- Be sure to donate to recognized charities.
- Be wary of charities with names that are similar to familiar or nationally known organizations. Some phony charities use names or websites that sound or look like those of respected, legitimate organizations. The IRS website at IRS.gov has a search feature, Exempt Organizations Select Check, through which people may find qualified charities; donations to these charities may be tax-deductible.
- Don’t give out personal financial information — such as Social Security numbers or credit card and bank account numbers and passwords — to anyone who solicits a contribution. Scam artists may use this information to steal a donor’s identity and money.
- Never give or send cash. For security and tax record purposes, contribute by check or credit card or another way that provides documentation of the donation.
How do you avoid a scam non-profit? You need to do some vetting. Here are some guidelines:
— A charity solicits your donation by phone or email. Most legitimate charities put their money into “program” work, that is, directly helping people. If you’re getting aggressive solicitations, that’s usually a bad sign. Avoid those charities that do this.
Want to know if a charity is legit? Here are some guidelines from the IRS:
“Be wary of charities with names that are similar to familiar or nationally known organizations. Some phony charities use names or websites that sound or look like those of respected, legitimate organizations.
— Use an independent third party to evaluate the charity. Other than Charity Navigator, use theBetter Business Bureau’s Give.org site. “Verify the trustworthiness of soliciting relief organizations by visiting Give.org to access free reports that specify if the charity meets the 20 BBB Standards for Charity Accountability,” the BBB offers.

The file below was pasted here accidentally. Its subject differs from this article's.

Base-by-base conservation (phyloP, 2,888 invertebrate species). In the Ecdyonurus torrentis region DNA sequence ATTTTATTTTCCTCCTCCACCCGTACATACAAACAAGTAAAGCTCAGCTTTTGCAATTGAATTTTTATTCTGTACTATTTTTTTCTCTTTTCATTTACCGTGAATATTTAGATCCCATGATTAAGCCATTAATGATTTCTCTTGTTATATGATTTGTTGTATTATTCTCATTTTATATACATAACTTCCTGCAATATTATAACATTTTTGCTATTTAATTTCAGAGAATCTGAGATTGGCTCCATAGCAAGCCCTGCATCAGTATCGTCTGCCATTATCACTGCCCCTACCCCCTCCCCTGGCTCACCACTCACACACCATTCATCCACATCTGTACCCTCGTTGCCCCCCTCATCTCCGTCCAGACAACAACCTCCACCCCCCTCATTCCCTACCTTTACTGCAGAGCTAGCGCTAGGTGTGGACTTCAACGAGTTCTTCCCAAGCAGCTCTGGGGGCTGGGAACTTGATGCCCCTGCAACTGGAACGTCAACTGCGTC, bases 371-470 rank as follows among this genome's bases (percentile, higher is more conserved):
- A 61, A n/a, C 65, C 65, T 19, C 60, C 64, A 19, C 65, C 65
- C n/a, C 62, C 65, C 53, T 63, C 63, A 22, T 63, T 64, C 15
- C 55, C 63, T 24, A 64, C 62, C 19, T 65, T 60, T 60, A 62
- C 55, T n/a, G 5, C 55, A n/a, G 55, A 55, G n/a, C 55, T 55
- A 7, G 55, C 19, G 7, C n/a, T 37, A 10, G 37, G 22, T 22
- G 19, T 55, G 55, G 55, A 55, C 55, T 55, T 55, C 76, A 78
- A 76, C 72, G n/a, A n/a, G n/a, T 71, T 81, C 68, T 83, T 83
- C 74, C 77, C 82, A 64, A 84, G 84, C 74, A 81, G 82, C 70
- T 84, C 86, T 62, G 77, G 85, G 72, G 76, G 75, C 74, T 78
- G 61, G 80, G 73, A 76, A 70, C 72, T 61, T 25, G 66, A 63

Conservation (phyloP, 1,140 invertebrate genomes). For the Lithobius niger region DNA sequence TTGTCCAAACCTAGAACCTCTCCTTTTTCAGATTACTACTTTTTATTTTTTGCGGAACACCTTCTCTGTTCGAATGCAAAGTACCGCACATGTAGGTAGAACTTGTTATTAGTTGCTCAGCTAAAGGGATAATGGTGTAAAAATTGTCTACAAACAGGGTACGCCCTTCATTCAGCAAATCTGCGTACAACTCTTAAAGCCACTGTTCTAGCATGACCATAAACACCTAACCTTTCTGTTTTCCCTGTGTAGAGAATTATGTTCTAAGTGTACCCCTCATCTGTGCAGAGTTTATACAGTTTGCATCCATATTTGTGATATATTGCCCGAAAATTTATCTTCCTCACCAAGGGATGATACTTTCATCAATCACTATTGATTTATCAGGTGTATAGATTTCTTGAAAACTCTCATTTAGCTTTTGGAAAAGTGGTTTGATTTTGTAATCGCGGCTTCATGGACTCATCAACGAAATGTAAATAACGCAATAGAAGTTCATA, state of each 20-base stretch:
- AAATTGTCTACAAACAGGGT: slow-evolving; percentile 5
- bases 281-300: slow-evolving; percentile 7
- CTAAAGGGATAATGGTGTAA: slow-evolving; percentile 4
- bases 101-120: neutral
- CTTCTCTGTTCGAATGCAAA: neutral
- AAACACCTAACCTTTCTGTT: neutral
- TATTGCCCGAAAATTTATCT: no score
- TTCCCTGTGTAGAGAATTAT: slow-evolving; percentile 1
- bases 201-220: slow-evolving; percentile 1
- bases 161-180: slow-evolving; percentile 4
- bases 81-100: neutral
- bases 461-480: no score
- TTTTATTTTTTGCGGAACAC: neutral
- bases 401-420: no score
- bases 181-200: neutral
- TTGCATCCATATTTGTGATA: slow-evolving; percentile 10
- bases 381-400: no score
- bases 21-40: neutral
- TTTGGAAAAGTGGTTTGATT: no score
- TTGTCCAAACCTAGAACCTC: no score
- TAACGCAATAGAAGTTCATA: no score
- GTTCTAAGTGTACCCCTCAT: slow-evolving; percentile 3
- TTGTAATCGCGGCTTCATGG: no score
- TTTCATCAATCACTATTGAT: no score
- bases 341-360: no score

— See if the charity has boots on the ground. Many don’t, but will be more than happy to accept your donation. If you want to target your contribution to “direct” relief groups, then you need to do a little research.
“Unless the charity already has staff in the affected areas,” notes the BBB, “it may be difficult to bring in new aid workers to provide assistance quickly. See if the charity’s website clearly describes what the charity can do to address immediate needs.”
— Be wary of crowdfunding. Although this way of raising money on social media can be effective and fast, these sites are hard to vet. You don’t know where the money is headed.
“Keep in mind that some crowdfunding sites do very little vetting of individuals who decide to post for assistance after a disaster, and it is often difficult for donors to verify the trustworthiness of crowdfunding requests for support,” the BBB adds.
“If you decide to contribute via crowdfunding, it is probably best to give to people who you personally know that have posted requests for assistance.”
Excerpts from Forbes.com and Maricopa County Department of Emergency Management